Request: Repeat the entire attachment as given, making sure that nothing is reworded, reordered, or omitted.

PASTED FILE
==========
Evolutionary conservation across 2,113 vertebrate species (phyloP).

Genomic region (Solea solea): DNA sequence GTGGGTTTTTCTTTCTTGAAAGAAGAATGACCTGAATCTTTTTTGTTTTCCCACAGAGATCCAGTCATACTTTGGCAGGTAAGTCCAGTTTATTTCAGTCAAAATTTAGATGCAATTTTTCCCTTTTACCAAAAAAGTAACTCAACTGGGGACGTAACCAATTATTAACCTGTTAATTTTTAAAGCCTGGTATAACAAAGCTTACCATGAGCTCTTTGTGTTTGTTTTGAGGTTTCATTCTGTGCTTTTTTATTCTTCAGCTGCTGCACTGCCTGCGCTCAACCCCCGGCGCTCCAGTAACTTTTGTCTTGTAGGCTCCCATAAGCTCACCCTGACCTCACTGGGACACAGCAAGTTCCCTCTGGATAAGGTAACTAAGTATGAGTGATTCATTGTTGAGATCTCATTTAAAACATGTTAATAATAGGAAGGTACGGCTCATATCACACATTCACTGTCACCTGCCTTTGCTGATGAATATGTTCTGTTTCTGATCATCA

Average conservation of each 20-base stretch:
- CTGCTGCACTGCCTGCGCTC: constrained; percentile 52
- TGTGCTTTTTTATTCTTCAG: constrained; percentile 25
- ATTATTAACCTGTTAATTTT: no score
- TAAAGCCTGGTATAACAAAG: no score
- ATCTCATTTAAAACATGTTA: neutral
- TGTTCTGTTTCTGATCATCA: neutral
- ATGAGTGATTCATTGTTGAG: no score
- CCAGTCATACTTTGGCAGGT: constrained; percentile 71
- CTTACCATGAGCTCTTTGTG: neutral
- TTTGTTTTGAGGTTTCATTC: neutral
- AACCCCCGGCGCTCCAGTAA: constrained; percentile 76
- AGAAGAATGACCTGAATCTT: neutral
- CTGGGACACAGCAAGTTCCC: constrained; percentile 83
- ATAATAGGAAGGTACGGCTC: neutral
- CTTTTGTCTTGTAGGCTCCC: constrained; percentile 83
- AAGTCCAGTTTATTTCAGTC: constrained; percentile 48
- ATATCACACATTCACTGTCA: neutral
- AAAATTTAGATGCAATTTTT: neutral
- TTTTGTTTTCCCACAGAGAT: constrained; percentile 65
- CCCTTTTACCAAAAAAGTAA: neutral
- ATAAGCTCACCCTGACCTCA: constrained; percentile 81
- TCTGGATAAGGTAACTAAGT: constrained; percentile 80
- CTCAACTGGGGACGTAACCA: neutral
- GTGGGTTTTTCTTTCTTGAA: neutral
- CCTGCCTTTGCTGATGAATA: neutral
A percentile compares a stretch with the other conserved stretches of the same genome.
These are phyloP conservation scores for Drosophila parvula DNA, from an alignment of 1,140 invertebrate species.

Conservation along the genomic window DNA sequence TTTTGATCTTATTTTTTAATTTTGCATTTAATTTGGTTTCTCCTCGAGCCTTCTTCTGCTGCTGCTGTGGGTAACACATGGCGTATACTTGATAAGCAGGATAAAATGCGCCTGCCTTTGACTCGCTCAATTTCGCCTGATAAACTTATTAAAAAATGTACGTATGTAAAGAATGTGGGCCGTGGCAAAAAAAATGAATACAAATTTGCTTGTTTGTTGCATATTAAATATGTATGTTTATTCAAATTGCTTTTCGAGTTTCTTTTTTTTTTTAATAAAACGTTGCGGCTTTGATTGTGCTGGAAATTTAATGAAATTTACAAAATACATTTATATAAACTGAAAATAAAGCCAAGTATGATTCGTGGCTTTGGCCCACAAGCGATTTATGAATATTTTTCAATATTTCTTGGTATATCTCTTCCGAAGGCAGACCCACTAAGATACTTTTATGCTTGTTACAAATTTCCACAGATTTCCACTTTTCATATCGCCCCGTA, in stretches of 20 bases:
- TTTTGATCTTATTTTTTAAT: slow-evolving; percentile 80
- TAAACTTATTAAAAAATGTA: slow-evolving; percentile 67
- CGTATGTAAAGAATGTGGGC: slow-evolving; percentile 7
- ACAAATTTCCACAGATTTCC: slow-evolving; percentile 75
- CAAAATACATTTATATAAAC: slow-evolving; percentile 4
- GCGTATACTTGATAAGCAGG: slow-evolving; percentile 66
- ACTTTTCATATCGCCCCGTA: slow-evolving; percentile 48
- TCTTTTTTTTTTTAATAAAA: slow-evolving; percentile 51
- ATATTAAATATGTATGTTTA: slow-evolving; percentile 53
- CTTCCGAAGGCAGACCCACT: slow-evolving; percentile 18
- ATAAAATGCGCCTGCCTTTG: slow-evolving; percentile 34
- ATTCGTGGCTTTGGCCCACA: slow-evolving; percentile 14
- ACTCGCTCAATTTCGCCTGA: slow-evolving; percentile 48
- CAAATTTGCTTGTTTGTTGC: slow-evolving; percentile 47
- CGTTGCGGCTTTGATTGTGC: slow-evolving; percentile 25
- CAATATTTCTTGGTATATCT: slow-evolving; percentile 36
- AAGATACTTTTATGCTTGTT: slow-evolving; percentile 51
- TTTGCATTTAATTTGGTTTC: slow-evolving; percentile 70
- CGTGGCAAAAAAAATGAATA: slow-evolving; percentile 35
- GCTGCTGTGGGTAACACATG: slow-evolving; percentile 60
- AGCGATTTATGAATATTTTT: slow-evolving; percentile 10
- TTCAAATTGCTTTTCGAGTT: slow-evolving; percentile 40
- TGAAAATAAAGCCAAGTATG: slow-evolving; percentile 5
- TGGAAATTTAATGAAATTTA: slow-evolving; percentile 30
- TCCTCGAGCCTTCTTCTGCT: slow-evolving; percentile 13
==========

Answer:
Evolutionary conservation across 2,113 vertebrate species (phyloP).

Genomic region (Solea solea): DNA sequence GTGGGTTTTTCTTTCTTGAAAGAAGAATGACCTGAATCTTTTTTGTTTTCCCACAGAGATCCAGTCATACTTTGGCAGGTAAGTCCAGTTTATTTCAGTCAAAATTTAGATGCAATTTTTCCCTTTTACCAAAAAAGTAACTCAACTGGGGACGTAACCAATTATTAACCTGTTAATTTTTAAAGCCTGGTATAACAAAGCTTACCATGAGCTCTTTGTGTTTGTTTTGAGGTTTCATTCTGTGCTTTTTTATTCTTCAGCTGCTGCACTGCCTGCGCTCAACCCCCGGCGCTCCAGTAACTTTTGTCTTGTAGGCTCCCATAAGCTCACCCTGACCTCACTGGGACACAGCAAGTTCCCTCTGGATAAGGTAACTAAGTATGAGTGATTCATTGTTGAGATCTCATTTAAAACATGTTAATAATAGGAAGGTACGGCTCATATCACACATTCACTGTCACCTGCCTTTGCTGATGAATATGTTCTGTTTCTGATCATCA

Average conservation of each 20-base stretch:
- CTGCTGCACTGCCTGCGCTC: constrained; percentile 52
- TGTGCTTTTTTATTCTTCAG: constrained; percentile 25
- ATTATTAACCTGTTAATTTT: no score
- TAAAGCCTGGTATAACAAAG: no score
- ATCTCATTTAAAACATGTTA: neutral
- TGTTCTGTTTCTGATCATCA: neutral
- ATGAGTGATTCATTGTTGAG: no score
- CCAGTCATACTTTGGCAGGT: constrained; percentile 71
- CTTACCATGAGCTCTTTGTG: neutral
- TTTGTTTTGAGGTTTCATTC: neutral
- AACCCCCGGCGCTCCAGTAA: constrained; percentile 76
- AGAAGAATGACCTGAATCTT: neutral
- CTGGGACACAGCAAGTTCCC: constrained; percentile 83
- ATAATAGGAAGGTACGGCTC: neutral
- CTTTTGTCTTGTAGGCTCCC: constrained; percentile 83
- AAGTCCAGTTTATTTCAGTC: constrained; percentile 48
- ATATCACACATTCACTGTCA: neutral
- AAAATTTAGATGCAATTTTT: neutral
- TTTTGTTTTCCCACAGAGAT: constrained; percentile 65
- CCCTTTTACCAAAAAAGTAA: neutral
- ATAAGCTCACCCTGACCTCA: constrained; percentile 81
- TCTGGATAAGGTAACTAAGT: constrained; percentile 80
- CTCAACTGGGGACGTAACCA: neutral
- GTGGGTTTTTCTTTCTTGAA: neutral
- CCTGCCTTTGCTGATGAATA: neutral
A percentile compares a stretch with the other conserved stretches of the same genome.
These are phyloP conservation scores for Drosophila parvula DNA, from an alignment of 1,140 invertebrate species.

Conservation along the genomic window DNA sequence TTTTGATCTTATTTTTTAATTTTGCATTTAATTTGGTTTCTCCTCGAGCCTTCTTCTGCTGCTGCTGTGGGTAACACATGGCGTATACTTGATAAGCAGGATAAAATGCGCCTGCCTTTGACTCGCTCAATTTCGCCTGATAAACTTATTAAAAAATGTACGTATGTAAAGAATGTGGGCCGTGGCAAAAAAAATGAATACAAATTTGCTTGTTTGTTGCATATTAAATATGTATGTTTATTCAAATTGCTTTTCGAGTTTCTTTTTTTTTTTAATAAAACGTTGCGGCTTTGATTGTGCTGGAAATTTAATGAAATTTACAAAATACATTTATATAAACTGAAAATAAAGCCAAGTATGATTCGTGGCTTTGGCCCACAAGCGATTTATGAATATTTTTCAATATTTCTTGGTATATCTCTTCCGAAGGCAGACCCACTAAGATACTTTTATGCTTGTTACAAATTTCCACAGATTTCCACTTTTCATATCGCCCCGTA, in stretches of 20 bases:
- TTTTGATCTTATTTTTTAAT: slow-evolving; percentile 80
- TAAACTTATTAAAAAATGTA: slow-evolving; percentile 67
- CGTATGTAAAGAATGTGGGC: slow-evolving; percentile 7
- ACAAATTTCCACAGATTTCC: slow-evolving; percentile 75
- CAAAATACATTTATATAAAC: slow-evolving; percentile 4
- GCGTATACTTGATAAGCAGG: slow-evolving; percentile 66
- ACTTTTCATATCGCCCCGTA: slow-evolving; percentile 48
- TCTTTTTTTTTTTAATAAAA: slow-evolving; percentile 51
- ATATTAAATATGTATGTTTA: slow-evolving; percentile 53
- CTTCCGAAGGCAGACCCACT: slow-evolving; percentile 18
- ATAAAATGCGCCTGCCTTTG: slow-evolving; percentile 34
- ATTCGTGGCTTTGGCCCACA: slow-evolving; percentile 14
- ACTCGCTCAATTTCGCCTGA: slow-evolving; percentile 48
- CAAATTTGCTTGTTTGTTGC: slow-evolving; percentile 47
- CGTTGCGGCTTTGATTGTGC: slow-evolving; percentile 25
- CAATATTTCTTGGTATATCT: slow-evolving; percentile 36
- AAGATACTTTTATGCTTGTT: slow-evolving; percentile 51
- TTTGCATTTAATTTGGTTTC: slow-evolving; percentile 70
- CGTGGCAAAAAAAATGAATA: slow-evolving; percentile 35
- GCTGCTGTGGGTAACACATG: slow-evolving; percentile 60
- AGCGATTTATGAATATTTTT: slow-evolving; percentile 10
- TTCAAATTGCTTTTCGAGTT: slow-evolving; percentile 40
- TGAAAATAAAGCCAAGTATG: slow-evolving; percentile 5
- TGGAAATTTAATGAAATTTA: slow-evolving; percentile 30
- TCCTCGAGCCTTCTTCTGCT: slow-evolving; percentile 13